Since the onset of social distancing, some of my habits have changed more than others. Perhaps yours have too. For example, I have been calling my mom every day, sometimes several times a day –and yes, it’s new for me (stop tsk-tsk-ing). We’ve even scheduled family Zoom meetings, dinners and drinks. This is a novel phenomenon for our family, brought on by the novel corona virus. It was surprisingly fun –and we ended up dueling our virtual backgrounds. I think the aurora borealis won!
I’ve also been talking –actual conversations, out loud– with folks who normally I only interact with transactionally. Neighbors who I pass every day, my UPS delivery person, the pharmacist. Weird right?
At the moment, lots of us are now spending more time alone or with our families. We can’t do the kinds of things we do to show affection or be social. We can’t hug, or hangout out at the bar, go to a football match or compare biceps at the gym (jk). In the absence of all those casual meetings and interactions, the usual terse messaging behaviors of text, swiping right, and commenting on Facebook feel pretty shallow.
They always were shallow –but now it seems to matter.
All that said, maybe there is a possible bonus out of our restrictive reality. We are discovering or re-discovering the profound bonding that can take place in simple conversation. We can learn more about our friends, neighbors or even parents when we are not speaking to them between innings or shouted over the background din of a football game on television. The only obstacle to that new found connection is our own tendency to interpret what other people mean –often inaccurately. More on that a bit later.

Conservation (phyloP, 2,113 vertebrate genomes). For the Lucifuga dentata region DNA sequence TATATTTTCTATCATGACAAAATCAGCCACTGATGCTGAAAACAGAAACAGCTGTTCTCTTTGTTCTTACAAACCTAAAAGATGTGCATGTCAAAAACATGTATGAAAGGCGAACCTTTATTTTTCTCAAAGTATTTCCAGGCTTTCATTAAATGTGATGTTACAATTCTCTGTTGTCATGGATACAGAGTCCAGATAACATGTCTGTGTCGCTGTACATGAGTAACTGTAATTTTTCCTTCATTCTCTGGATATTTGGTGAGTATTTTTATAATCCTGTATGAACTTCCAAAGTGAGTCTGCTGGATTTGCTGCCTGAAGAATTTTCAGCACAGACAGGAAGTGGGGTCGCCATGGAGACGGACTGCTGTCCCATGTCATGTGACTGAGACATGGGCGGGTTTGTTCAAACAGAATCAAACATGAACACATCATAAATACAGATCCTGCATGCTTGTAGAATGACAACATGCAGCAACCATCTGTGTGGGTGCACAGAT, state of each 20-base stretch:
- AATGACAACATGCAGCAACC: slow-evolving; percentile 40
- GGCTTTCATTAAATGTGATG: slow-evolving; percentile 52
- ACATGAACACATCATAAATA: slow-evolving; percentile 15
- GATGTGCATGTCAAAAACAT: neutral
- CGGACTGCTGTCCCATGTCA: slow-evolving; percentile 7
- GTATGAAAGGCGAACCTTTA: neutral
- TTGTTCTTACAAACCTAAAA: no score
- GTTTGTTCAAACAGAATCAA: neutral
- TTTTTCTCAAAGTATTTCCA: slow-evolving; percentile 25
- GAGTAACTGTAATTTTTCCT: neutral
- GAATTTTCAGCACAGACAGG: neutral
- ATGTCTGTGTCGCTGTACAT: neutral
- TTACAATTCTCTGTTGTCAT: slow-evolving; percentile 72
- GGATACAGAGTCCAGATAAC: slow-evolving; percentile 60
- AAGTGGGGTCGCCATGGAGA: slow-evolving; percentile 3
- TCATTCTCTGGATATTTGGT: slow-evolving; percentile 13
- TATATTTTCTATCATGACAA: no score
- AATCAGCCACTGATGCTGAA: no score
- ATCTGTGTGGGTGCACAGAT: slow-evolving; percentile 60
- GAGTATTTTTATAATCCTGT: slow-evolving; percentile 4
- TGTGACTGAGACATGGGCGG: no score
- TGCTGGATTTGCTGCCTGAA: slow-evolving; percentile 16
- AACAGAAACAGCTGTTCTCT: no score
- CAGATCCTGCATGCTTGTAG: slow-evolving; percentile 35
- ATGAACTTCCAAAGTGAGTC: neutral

Connecting through conversation is as old as humankind. As long ago as 40,000 years, humans were painting on the walls of caves and communicating their experience to each other. We have no way of knowing what the state of verbal language was at that time, whether people spoke to each other in more sophisticated sounds than grunts and pointing. But conversation is so much more than language. We communicate through our touch, our body language, facial expressions and much more. And that’s just person-to-person communication — which is very limited right now.